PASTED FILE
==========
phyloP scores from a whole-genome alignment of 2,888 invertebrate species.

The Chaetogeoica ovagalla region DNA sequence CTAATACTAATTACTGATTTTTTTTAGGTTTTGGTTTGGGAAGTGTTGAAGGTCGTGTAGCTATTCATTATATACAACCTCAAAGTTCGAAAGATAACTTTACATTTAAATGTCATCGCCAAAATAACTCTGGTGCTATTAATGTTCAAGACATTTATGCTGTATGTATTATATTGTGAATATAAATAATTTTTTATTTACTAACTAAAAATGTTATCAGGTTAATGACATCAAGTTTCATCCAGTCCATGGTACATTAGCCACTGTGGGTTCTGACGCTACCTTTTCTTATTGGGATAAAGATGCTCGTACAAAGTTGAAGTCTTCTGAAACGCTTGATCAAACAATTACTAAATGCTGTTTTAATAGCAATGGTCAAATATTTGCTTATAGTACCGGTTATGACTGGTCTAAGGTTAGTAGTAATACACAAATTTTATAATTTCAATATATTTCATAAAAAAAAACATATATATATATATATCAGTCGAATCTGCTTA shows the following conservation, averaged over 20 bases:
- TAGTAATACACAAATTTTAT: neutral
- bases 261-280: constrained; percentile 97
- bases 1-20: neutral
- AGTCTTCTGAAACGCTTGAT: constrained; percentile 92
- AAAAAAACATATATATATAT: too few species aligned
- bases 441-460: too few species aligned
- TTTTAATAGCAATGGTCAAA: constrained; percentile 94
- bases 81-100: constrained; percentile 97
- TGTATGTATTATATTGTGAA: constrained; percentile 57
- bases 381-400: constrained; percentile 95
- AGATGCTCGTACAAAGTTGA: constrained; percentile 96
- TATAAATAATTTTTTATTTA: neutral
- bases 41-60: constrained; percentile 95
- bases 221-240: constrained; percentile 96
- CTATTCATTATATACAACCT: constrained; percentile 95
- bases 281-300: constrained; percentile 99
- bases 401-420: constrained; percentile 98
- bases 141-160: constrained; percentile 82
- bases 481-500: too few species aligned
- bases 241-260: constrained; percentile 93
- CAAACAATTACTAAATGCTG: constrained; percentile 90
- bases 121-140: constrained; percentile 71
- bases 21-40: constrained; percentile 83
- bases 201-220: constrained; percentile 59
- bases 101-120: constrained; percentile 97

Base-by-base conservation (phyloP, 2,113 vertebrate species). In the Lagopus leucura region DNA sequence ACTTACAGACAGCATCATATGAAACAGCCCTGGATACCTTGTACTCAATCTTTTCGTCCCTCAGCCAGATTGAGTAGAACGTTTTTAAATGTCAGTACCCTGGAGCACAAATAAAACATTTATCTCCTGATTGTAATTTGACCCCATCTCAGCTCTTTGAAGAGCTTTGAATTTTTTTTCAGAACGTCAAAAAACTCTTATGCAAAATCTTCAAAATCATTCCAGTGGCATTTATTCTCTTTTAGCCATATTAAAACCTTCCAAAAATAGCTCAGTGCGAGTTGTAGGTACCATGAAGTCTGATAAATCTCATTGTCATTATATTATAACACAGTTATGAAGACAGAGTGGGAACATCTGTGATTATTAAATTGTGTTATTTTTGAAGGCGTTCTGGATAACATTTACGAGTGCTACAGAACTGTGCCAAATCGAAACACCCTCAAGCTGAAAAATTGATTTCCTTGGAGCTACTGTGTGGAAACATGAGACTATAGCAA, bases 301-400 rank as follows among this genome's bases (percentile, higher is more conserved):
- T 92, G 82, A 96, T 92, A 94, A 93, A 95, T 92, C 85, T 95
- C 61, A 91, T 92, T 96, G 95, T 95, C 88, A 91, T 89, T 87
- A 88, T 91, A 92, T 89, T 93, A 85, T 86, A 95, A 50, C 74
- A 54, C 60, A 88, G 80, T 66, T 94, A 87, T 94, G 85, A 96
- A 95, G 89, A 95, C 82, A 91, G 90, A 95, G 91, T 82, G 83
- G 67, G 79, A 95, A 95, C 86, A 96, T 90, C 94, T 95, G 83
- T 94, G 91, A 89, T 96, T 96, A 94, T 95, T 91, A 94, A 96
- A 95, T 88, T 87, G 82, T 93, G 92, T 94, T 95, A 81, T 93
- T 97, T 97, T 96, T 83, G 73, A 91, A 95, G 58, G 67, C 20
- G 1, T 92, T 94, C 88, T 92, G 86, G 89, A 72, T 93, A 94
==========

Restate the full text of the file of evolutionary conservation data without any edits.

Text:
phyloP scores from a whole-genome alignment of 2,888 invertebrate species.

The Chaetogeoica ovagalla region DNA sequence CTAATACTAATTACTGATTTTTTTTAGGTTTTGGTTTGGGAAGTGTTGAAGGTCGTGTAGCTATTCATTATATACAACCTCAAAGTTCGAAAGATAACTTTACATTTAAATGTCATCGCCAAAATAACTCTGGTGCTATTAATGTTCAAGACATTTATGCTGTATGTATTATATTGTGAATATAAATAATTTTTTATTTACTAACTAAAAATGTTATCAGGTTAATGACATCAAGTTTCATCCAGTCCATGGTACATTAGCCACTGTGGGTTCTGACGCTACCTTTTCTTATTGGGATAAAGATGCTCGTACAAAGTTGAAGTCTTCTGAAACGCTTGATCAAACAATTACTAAATGCTGTTTTAATAGCAATGGTCAAATATTTGCTTATAGTACCGGTTATGACTGGTCTAAGGTTAGTAGTAATACACAAATTTTATAATTTCAATATATTTCATAAAAAAAAACATATATATATATATATCAGTCGAATCTGCTTA shows the following conservation, averaged over 20 bases:
- TAGTAATACACAAATTTTAT: neutral
- bases 261-280: constrained; percentile 97
- bases 1-20: neutral
- AGTCTTCTGAAACGCTTGAT: constrained; percentile 92
- AAAAAAACATATATATATAT: too few species aligned
- bases 441-460: too few species aligned
- TTTTAATAGCAATGGTCAAA: constrained; percentile 94
- bases 81-100: constrained; percentile 97
- TGTATGTATTATATTGTGAA: constrained; percentile 57
- bases 381-400: constrained; percentile 95
- AGATGCTCGTACAAAGTTGA: constrained; percentile 96
- TATAAATAATTTTTTATTTA: neutral
- bases 41-60: constrained; percentile 95
- bases 221-240: constrained; percentile 96
- CTATTCATTATATACAACCT: constrained; percentile 95
- bases 281-300: constrained; percentile 99
- bases 401-420: constrained; percentile 98
- bases 141-160: constrained; percentile 82
- bases 481-500: too few species aligned
- bases 241-260: constrained; percentile 93
- CAAACAATTACTAAATGCTG: constrained; percentile 90
- bases 121-140: constrained; percentile 71
- bases 21-40: constrained; percentile 83
- bases 201-220: constrained; percentile 59
- bases 101-120: constrained; percentile 97

Base-by-base conservation (phyloP, 2,113 vertebrate species). In the Lagopus leucura region DNA sequence ACTTACAGACAGCATCATATGAAACAGCCCTGGATACCTTGTACTCAATCTTTTCGTCCCTCAGCCAGATTGAGTAGAACGTTTTTAAATGTCAGTACCCTGGAGCACAAATAAAACATTTATCTCCTGATTGTAATTTGACCCCATCTCAGCTCTTTGAAGAGCTTTGAATTTTTTTTCAGAACGTCAAAAAACTCTTATGCAAAATCTTCAAAATCATTCCAGTGGCATTTATTCTCTTTTAGCCATATTAAAACCTTCCAAAAATAGCTCAGTGCGAGTTGTAGGTACCATGAAGTCTGATAAATCTCATTGTCATTATATTATAACACAGTTATGAAGACAGAGTGGGAACATCTGTGATTATTAAATTGTGTTATTTTTGAAGGCGTTCTGGATAACATTTACGAGTGCTACAGAACTGTGCCAAATCGAAACACCCTCAAGCTGAAAAATTGATTTCCTTGGAGCTACTGTGTGGAAACATGAGACTATAGCAA, bases 301-400 rank as follows among this genome's bases (percentile, higher is more conserved):
- T 92, G 82, A 96, T 92, A 94, A 93, A 95, T 92, C 85, T 95
- C 61, A 91, T 92, T 96, G 95, T 95, C 88, A 91, T 89, T 87
- A 88, T 91, A 92, T 89, T 93, A 85, T 86, A 95, A 50, C 74
- A 54, C 60, A 88, G 80, T 66, T 94, A 87, T 94, G 85, A 96
- A 95, G 89, A 95, C 82, A 91, G 90, A 95, G 91, T 82, G 83
- G 67, G 79, A 95, A 95, C 86, A 96, T 90, C 94, T 95, G 83
- T 94, G 91, A 89, T 96, T 96, A 94, T 95, T 91, A 94, A 96
- A 95, T 88, T 87, G 82, T 93, G 92, T 94, T 95, A 81, T 93
- T 97, T 97, T 96, T 83, G 73, A 91, A 95, G 58, G 67, C 20
- G 1, T 92, T 94, C 88, T 92, G 86, G 89, A 72, T 93, A 94